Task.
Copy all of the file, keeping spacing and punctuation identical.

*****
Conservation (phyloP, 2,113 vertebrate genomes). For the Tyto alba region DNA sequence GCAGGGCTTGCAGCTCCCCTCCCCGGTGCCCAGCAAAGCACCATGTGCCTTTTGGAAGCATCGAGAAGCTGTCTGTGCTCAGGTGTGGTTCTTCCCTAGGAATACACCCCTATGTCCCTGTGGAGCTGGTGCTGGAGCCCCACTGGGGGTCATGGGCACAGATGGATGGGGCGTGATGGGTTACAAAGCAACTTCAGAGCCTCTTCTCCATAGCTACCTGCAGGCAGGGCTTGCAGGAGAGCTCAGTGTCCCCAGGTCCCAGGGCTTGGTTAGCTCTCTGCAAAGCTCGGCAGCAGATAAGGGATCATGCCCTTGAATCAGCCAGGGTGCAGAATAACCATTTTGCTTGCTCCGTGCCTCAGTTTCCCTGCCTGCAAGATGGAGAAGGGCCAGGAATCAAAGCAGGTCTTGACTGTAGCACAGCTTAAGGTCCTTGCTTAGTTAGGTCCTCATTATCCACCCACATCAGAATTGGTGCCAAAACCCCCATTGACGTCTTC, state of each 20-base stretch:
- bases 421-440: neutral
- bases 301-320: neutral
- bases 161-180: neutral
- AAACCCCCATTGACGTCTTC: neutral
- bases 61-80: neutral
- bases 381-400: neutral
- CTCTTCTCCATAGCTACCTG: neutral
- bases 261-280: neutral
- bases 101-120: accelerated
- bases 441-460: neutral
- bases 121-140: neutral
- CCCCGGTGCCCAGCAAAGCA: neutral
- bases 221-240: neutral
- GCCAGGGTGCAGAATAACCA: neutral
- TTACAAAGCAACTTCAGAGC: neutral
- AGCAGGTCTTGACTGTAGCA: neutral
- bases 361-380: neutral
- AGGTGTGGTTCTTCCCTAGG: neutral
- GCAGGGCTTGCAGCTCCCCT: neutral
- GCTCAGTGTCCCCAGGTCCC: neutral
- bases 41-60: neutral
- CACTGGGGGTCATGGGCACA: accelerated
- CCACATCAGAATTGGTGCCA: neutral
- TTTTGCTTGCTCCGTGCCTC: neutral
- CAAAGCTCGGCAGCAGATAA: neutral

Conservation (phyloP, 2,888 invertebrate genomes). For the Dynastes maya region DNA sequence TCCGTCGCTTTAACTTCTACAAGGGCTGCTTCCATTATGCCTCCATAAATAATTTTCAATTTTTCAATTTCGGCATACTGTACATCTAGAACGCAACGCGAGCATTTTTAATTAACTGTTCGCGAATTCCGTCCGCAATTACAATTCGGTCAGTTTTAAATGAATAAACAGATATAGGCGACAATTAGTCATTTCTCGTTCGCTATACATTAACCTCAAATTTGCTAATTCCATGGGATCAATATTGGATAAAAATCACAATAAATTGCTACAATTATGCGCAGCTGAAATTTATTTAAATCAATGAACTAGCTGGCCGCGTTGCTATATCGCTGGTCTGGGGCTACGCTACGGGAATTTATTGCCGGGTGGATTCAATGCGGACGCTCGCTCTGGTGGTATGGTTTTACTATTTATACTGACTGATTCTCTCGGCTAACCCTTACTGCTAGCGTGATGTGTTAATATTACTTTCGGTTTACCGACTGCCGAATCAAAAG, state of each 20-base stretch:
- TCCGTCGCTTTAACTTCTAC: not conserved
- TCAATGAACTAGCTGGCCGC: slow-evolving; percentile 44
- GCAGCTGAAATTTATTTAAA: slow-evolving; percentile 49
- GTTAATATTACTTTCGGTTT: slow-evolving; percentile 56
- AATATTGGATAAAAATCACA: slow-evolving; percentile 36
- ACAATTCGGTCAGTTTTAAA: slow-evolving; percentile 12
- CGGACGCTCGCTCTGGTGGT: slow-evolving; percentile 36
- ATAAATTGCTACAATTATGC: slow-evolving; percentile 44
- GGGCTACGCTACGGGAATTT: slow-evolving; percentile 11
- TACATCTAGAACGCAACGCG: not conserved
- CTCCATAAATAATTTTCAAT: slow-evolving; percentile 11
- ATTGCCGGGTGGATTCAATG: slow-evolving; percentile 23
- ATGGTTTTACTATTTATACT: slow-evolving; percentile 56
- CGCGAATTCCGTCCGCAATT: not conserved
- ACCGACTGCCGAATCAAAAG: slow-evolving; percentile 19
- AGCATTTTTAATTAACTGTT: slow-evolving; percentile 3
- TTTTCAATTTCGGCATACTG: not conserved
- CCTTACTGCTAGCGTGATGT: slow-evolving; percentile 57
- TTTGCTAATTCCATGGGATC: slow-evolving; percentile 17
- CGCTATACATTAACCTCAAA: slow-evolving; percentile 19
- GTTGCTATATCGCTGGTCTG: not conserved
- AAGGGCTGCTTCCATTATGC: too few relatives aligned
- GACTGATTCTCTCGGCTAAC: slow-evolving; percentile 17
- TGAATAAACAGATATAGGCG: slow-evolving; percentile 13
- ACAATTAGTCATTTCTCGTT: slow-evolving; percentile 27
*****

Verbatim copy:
Conservation (phyloP, 2,113 vertebrate genomes). For the Tyto alba region DNA sequence GCAGGGCTTGCAGCTCCCCTCCCCGGTGCCCAGCAAAGCACCATGTGCCTTTTGGAAGCATCGAGAAGCTGTCTGTGCTCAGGTGTGGTTCTTCCCTAGGAATACACCCCTATGTCCCTGTGGAGCTGGTGCTGGAGCCCCACTGGGGGTCATGGGCACAGATGGATGGGGCGTGATGGGTTACAAAGCAACTTCAGAGCCTCTTCTCCATAGCTACCTGCAGGCAGGGCTTGCAGGAGAGCTCAGTGTCCCCAGGTCCCAGGGCTTGGTTAGCTCTCTGCAAAGCTCGGCAGCAGATAAGGGATCATGCCCTTGAATCAGCCAGGGTGCAGAATAACCATTTTGCTTGCTCCGTGCCTCAGTTTCCCTGCCTGCAAGATGGAGAAGGGCCAGGAATCAAAGCAGGTCTTGACTGTAGCACAGCTTAAGGTCCTTGCTTAGTTAGGTCCTCATTATCCACCCACATCAGAATTGGTGCCAAAACCCCCATTGACGTCTTC, state of each 20-base stretch:
- bases 421-440: neutral
- bases 301-320: neutral
- bases 161-180: neutral
- AAACCCCCATTGACGTCTTC: neutral
- bases 61-80: neutral
- bases 381-400: neutral
- CTCTTCTCCATAGCTACCTG: neutral
- bases 261-280: neutral
- bases 101-120: accelerated
- bases 441-460: neutral
- bases 121-140: neutral
- CCCCGGTGCCCAGCAAAGCA: neutral
- bases 221-240: neutral
- GCCAGGGTGCAGAATAACCA: neutral
- TTACAAAGCAACTTCAGAGC: neutral
- AGCAGGTCTTGACTGTAGCA: neutral
- bases 361-380: neutral
- AGGTGTGGTTCTTCCCTAGG: neutral
- GCAGGGCTTGCAGCTCCCCT: neutral
- GCTCAGTGTCCCCAGGTCCC: neutral
- bases 41-60: neutral
- CACTGGGGGTCATGGGCACA: accelerated
- CCACATCAGAATTGGTGCCA: neutral
- TTTTGCTTGCTCCGTGCCTC: neutral
- CAAAGCTCGGCAGCAGATAA: neutral

Conservation (phyloP, 2,888 invertebrate genomes). For the Dynastes maya region DNA sequence TCCGTCGCTTTAACTTCTACAAGGGCTGCTTCCATTATGCCTCCATAAATAATTTTCAATTTTTCAATTTCGGCATACTGTACATCTAGAACGCAACGCGAGCATTTTTAATTAACTGTTCGCGAATTCCGTCCGCAATTACAATTCGGTCAGTTTTAAATGAATAAACAGATATAGGCGACAATTAGTCATTTCTCGTTCGCTATACATTAACCTCAAATTTGCTAATTCCATGGGATCAATATTGGATAAAAATCACAATAAATTGCTACAATTATGCGCAGCTGAAATTTATTTAAATCAATGAACTAGCTGGCCGCGTTGCTATATCGCTGGTCTGGGGCTACGCTACGGGAATTTATTGCCGGGTGGATTCAATGCGGACGCTCGCTCTGGTGGTATGGTTTTACTATTTATACTGACTGATTCTCTCGGCTAACCCTTACTGCTAGCGTGATGTGTTAATATTACTTTCGGTTTACCGACTGCCGAATCAAAAG, state of each 20-base stretch:
- TCCGTCGCTTTAACTTCTAC: not conserved
- TCAATGAACTAGCTGGCCGC: slow-evolving; percentile 44
- GCAGCTGAAATTTATTTAAA: slow-evolving; percentile 49
- GTTAATATTACTTTCGGTTT: slow-evolving; percentile 56
- AATATTGGATAAAAATCACA: slow-evolving; percentile 36
- ACAATTCGGTCAGTTTTAAA: slow-evolving; percentile 12
- CGGACGCTCGCTCTGGTGGT: slow-evolving; percentile 36
- ATAAATTGCTACAATTATGC: slow-evolving; percentile 44
- GGGCTACGCTACGGGAATTT: slow-evolving; percentile 11
- TACATCTAGAACGCAACGCG: not conserved
- CTCCATAAATAATTTTCAAT: slow-evolving; percentile 11
- ATTGCCGGGTGGATTCAATG: slow-evolving; percentile 23
- ATGGTTTTACTATTTATACT: slow-evolving; percentile 56
- CGCGAATTCCGTCCGCAATT: not conserved
- ACCGACTGCCGAATCAAAAG: slow-evolving; percentile 19
- AGCATTTTTAATTAACTGTT: slow-evolving; percentile 3
- TTTTCAATTTCGGCATACTG: not conserved
- CCTTACTGCTAGCGTGATGT: slow-evolving; percentile 57
- TTTGCTAATTCCATGGGATC: slow-evolving; percentile 17
- CGCTATACATTAACCTCAAA: slow-evolving; percentile 19
- GTTGCTATATCGCTGGTCTG: not conserved
- AAGGGCTGCTTCCATTATGC: too few relatives aligned
- GACTGATTCTCTCGGCTAAC: slow-evolving; percentile 17
- TGAATAAACAGATATAGGCG: slow-evolving; percentile 13
- ACAATTAGTCATTTCTCGTT: slow-evolving; percentile 27